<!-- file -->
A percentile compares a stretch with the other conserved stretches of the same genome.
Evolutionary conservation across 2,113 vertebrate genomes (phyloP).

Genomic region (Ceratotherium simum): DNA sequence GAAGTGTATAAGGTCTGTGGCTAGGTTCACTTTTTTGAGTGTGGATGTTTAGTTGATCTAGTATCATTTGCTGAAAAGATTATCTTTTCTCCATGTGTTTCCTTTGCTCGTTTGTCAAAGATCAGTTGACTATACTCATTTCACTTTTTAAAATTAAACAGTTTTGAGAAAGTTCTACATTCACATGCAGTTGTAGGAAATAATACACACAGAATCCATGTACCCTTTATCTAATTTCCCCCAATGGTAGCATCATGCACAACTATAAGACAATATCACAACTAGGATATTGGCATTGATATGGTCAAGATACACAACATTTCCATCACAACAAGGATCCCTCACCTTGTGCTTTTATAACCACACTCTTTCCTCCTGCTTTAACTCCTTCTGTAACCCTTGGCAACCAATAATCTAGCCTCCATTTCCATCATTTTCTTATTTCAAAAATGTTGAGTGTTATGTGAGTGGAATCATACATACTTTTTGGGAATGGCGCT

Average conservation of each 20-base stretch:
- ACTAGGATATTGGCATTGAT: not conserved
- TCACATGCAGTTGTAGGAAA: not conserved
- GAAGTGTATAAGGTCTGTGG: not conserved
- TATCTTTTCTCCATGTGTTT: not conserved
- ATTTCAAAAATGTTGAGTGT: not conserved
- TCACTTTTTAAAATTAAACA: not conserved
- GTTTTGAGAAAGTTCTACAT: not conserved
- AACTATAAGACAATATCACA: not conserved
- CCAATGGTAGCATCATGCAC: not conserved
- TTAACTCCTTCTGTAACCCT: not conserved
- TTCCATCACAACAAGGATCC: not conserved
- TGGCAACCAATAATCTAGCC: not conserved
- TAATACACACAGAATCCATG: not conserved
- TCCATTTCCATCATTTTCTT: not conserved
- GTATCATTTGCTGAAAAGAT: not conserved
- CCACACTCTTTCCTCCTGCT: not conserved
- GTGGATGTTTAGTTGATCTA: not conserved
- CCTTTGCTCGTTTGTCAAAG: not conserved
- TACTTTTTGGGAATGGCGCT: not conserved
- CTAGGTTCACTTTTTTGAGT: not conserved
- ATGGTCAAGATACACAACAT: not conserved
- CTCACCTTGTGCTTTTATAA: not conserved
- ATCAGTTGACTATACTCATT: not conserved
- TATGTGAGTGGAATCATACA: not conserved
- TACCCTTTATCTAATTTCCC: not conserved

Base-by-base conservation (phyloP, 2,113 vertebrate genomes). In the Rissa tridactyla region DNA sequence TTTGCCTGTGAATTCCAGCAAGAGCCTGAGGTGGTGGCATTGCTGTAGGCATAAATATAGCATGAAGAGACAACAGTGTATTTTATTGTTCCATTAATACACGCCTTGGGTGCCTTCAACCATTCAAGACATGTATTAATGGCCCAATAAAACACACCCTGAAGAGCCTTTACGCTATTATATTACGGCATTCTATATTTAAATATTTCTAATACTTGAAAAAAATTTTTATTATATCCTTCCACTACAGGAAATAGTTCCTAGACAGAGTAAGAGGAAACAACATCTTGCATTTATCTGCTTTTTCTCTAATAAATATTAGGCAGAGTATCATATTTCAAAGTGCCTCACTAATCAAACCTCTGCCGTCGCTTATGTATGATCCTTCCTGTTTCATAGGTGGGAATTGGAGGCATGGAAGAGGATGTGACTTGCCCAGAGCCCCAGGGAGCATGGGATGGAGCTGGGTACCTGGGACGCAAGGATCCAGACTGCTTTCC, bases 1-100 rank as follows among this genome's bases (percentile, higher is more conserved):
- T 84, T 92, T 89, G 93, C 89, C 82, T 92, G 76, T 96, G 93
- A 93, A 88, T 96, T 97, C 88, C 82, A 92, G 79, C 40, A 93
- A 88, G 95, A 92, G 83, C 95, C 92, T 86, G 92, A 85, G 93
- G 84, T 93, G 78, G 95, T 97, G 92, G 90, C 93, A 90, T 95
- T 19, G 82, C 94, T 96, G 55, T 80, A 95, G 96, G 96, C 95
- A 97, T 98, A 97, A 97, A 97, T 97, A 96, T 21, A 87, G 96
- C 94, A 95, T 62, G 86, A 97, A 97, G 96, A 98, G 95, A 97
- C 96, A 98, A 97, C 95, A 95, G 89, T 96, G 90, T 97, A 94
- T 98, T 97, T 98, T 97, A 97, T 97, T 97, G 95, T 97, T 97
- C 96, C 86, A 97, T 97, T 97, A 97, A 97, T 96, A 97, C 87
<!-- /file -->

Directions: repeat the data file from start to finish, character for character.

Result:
A percentile compares a stretch with the other conserved stretches of the same genome.
Evolutionary conservation across 2,113 vertebrate genomes (phyloP).

Genomic region (Ceratotherium simum): DNA sequence GAAGTGTATAAGGTCTGTGGCTAGGTTCACTTTTTTGAGTGTGGATGTTTAGTTGATCTAGTATCATTTGCTGAAAAGATTATCTTTTCTCCATGTGTTTCCTTTGCTCGTTTGTCAAAGATCAGTTGACTATACTCATTTCACTTTTTAAAATTAAACAGTTTTGAGAAAGTTCTACATTCACATGCAGTTGTAGGAAATAATACACACAGAATCCATGTACCCTTTATCTAATTTCCCCCAATGGTAGCATCATGCACAACTATAAGACAATATCACAACTAGGATATTGGCATTGATATGGTCAAGATACACAACATTTCCATCACAACAAGGATCCCTCACCTTGTGCTTTTATAACCACACTCTTTCCTCCTGCTTTAACTCCTTCTGTAACCCTTGGCAACCAATAATCTAGCCTCCATTTCCATCATTTTCTTATTTCAAAAATGTTGAGTGTTATGTGAGTGGAATCATACATACTTTTTGGGAATGGCGCT

Average conservation of each 20-base stretch:
- ACTAGGATATTGGCATTGAT: not conserved
- TCACATGCAGTTGTAGGAAA: not conserved
- GAAGTGTATAAGGTCTGTGG: not conserved
- TATCTTTTCTCCATGTGTTT: not conserved
- ATTTCAAAAATGTTGAGTGT: not conserved
- TCACTTTTTAAAATTAAACA: not conserved
- GTTTTGAGAAAGTTCTACAT: not conserved
- AACTATAAGACAATATCACA: not conserved
- CCAATGGTAGCATCATGCAC: not conserved
- TTAACTCCTTCTGTAACCCT: not conserved
- TTCCATCACAACAAGGATCC: not conserved
- TGGCAACCAATAATCTAGCC: not conserved
- TAATACACACAGAATCCATG: not conserved
- TCCATTTCCATCATTTTCTT: not conserved
- GTATCATTTGCTGAAAAGAT: not conserved
- CCACACTCTTTCCTCCTGCT: not conserved
- GTGGATGTTTAGTTGATCTA: not conserved
- CCTTTGCTCGTTTGTCAAAG: not conserved
- TACTTTTTGGGAATGGCGCT: not conserved
- CTAGGTTCACTTTTTTGAGT: not conserved
- ATGGTCAAGATACACAACAT: not conserved
- CTCACCTTGTGCTTTTATAA: not conserved
- ATCAGTTGACTATACTCATT: not conserved
- TATGTGAGTGGAATCATACA: not conserved
- TACCCTTTATCTAATTTCCC: not conserved

Base-by-base conservation (phyloP, 2,113 vertebrate genomes). In the Rissa tridactyla region DNA sequence TTTGCCTGTGAATTCCAGCAAGAGCCTGAGGTGGTGGCATTGCTGTAGGCATAAATATAGCATGAAGAGACAACAGTGTATTTTATTGTTCCATTAATACACGCCTTGGGTGCCTTCAACCATTCAAGACATGTATTAATGGCCCAATAAAACACACCCTGAAGAGCCTTTACGCTATTATATTACGGCATTCTATATTTAAATATTTCTAATACTTGAAAAAAATTTTTATTATATCCTTCCACTACAGGAAATAGTTCCTAGACAGAGTAAGAGGAAACAACATCTTGCATTTATCTGCTTTTTCTCTAATAAATATTAGGCAGAGTATCATATTTCAAAGTGCCTCACTAATCAAACCTCTGCCGTCGCTTATGTATGATCCTTCCTGTTTCATAGGTGGGAATTGGAGGCATGGAAGAGGATGTGACTTGCCCAGAGCCCCAGGGAGCATGGGATGGAGCTGGGTACCTGGGACGCAAGGATCCAGACTGCTTTCC, bases 1-100 rank as follows among this genome's bases (percentile, higher is more conserved):
- T 84, T 92, T 89, G 93, C 89, C 82, T 92, G 76, T 96, G 93
- A 93, A 88, T 96, T 97, C 88, C 82, A 92, G 79, C 40, A 93
- A 88, G 95, A 92, G 83, C 95, C 92, T 86, G 92, A 85, G 93
- G 84, T 93, G 78, G 95, T 97, G 92, G 90, C 93, A 90, T 95
- T 19, G 82, C 94, T 96, G 55, T 80, A 95, G 96, G 96, C 95
- A 97, T 98, A 97, A 97, A 97, T 97, A 96, T 21, A 87, G 96
- C 94, A 95, T 62, G 86, A 97, A 97, G 96, A 98, G 95, A 97
- C 96, A 98, A 97, C 95, A 95, G 89, T 96, G 90, T 97, A 94
- T 98, T 97, T 98, T 97, A 97, T 97, T 97, G 95, T 97, T 97
- C 96, C 86, A 97, T 97, T 97, A 97, A 97, T 96, A 97, C 87